what is a theremin?
The theremin is one of the first electronic instruments, built in the 1920s. It is the only instrument that is played without touching it. It uses two antennas: a volume loop on the left, and a pitch antenna on the right. The antennas are controlled by the proximity of the hand using capacitance. The theremin can produce any frequency in the human range of hearing. It is very difficult to play because there is no tactile feedback or visual cues for proper hand placement.
the theremin in action
earlier attempts to include feedback for a theremin
- Tracking hand motions using a powerglove or camera and provide a computerized graphical feedback for hand positioning
- Tactile feedback from a vibrating ring
haptic theremin project goals
- Use the Phantom Omni as musical controller based on the Theremin.
- Create a graphical interface to help orient the musician in pitch space.
- Provide tactile feedback to the musician using the Omni.
visual design specifications
- Free of clutter
- Accurate representation of Omni pointer position in the haptic playing space
- Visual representation of ‘frets’, pure pitches
haptic design specifications
- Easy pitch placement
- Force feedback for volume and distortion control
- Vibration feedback
audio design specifications
- High quality digital synthesis
- No perceived lag between hand motion and tone generation
- Add more audio control than classical Theremin
use of the Phantom Omni as a musical controller
- Only one axis is needed for vibration feedback
- Vibration forces are felt in the Z-axis since this axis is the least sensitive in translating position to audio information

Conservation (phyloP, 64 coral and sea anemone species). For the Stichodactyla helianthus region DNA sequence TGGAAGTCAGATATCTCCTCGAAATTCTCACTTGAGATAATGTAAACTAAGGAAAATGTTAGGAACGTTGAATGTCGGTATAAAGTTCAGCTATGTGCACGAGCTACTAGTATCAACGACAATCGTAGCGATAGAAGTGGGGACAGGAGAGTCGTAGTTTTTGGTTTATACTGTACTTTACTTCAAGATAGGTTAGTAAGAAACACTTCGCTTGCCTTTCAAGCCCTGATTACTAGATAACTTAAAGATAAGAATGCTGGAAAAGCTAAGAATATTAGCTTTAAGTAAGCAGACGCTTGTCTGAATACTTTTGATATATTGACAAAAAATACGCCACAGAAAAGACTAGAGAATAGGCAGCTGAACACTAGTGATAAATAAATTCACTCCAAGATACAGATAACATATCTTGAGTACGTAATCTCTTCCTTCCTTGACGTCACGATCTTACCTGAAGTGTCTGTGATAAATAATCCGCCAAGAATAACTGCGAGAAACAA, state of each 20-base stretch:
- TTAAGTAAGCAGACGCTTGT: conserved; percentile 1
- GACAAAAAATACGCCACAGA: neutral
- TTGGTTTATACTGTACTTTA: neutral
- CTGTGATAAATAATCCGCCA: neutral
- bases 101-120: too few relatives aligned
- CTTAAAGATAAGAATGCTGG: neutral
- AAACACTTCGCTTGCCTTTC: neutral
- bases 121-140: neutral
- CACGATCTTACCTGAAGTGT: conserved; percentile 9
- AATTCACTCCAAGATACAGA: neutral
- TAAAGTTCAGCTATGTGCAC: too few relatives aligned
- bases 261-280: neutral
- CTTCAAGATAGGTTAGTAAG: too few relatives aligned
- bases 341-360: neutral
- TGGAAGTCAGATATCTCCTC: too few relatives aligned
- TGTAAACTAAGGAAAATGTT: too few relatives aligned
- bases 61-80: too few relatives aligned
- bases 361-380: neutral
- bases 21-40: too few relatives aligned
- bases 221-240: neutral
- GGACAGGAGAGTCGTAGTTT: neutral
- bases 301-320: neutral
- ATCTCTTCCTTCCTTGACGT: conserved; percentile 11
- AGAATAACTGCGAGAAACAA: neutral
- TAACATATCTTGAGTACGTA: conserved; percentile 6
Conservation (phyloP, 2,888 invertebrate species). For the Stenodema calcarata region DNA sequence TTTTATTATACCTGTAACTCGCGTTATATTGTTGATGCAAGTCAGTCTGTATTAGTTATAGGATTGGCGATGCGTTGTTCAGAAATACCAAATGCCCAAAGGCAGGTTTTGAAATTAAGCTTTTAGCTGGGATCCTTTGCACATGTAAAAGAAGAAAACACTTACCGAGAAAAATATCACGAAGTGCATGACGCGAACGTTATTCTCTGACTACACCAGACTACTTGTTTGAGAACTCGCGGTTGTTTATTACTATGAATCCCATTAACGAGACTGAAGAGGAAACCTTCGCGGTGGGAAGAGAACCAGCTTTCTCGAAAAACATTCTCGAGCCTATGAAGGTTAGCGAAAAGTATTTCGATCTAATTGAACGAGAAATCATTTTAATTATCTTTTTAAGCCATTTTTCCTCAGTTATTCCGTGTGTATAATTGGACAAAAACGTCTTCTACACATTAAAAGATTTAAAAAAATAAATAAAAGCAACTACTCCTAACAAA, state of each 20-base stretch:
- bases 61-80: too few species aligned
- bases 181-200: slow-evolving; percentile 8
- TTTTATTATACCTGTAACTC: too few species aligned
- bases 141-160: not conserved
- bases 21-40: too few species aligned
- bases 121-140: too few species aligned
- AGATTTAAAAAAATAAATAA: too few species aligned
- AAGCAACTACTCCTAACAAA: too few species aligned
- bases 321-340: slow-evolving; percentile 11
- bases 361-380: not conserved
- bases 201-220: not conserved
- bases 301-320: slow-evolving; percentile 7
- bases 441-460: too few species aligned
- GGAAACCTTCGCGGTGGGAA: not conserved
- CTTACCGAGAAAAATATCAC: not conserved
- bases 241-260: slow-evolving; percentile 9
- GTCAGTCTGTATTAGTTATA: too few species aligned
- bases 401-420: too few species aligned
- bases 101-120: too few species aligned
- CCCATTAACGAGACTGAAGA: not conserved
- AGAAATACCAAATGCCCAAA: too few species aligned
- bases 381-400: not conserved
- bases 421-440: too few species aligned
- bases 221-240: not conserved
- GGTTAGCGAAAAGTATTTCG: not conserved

- X, Y, Z axes and Buttons are translated into simple synthesizer commands and transmitted through the network using OpenSoundControl (OSC)
- SuperCollider audio language is used to create synthesizer
- Does the system meet the design criteria?
- Can it play the same range as a classical Theremin? Can it play more?
- Is it easy to find pure pitches?
- Can the musician FEEL the music?
- Do the graphics provide enough feedback to the musician?
- Graphics look great and are simple yet sufficient. Doesn't look cluttered
- Shadows with the option of cross-hairs provide additional help to the musician for graphical orientation
- On slower computers, texture mapping needs to be disabled or there is too much lag in the system
- Frets work well and don’t restrict the feature of continuous audio
- Additional force effects work, but take some adjustment to find what works well for particular musician
- Vibration feedback is difficult to achieve without the motors generating noise, and isn't very convincing to the performer
- Basic audio features (pitch, volume, distortion) work well
- Capable of playing same range as a classical Theremin with ability to play additional ranges on the fly.
- Not taking advantage of additional 3 DOF (pitch, yaw, roll)
- Recordable (track pointer path)
- Utilize extra 3 degrees of freedom for more tone options
- Song teaching routine (show which pitch to play at the right time)
- Different playing environments (non-cubical, more related to natural arm motion/swept out space)
- Improve vibration feedback
Haptic Theremin received Honorable Mention in the 2005 SensAble Developer Challenge. The award was announced at SIGGRAPH 2005 and carries a prize of $1000.
The paper describing this project can be obtained here:
Haptic Theremin: Developing a Haptic Musical Controller using the SensAble Phantom Omni
This paper was presented at ICMC 2006 in Barcelona and published in the Proceedings of the International Computer Music Conference, 2005.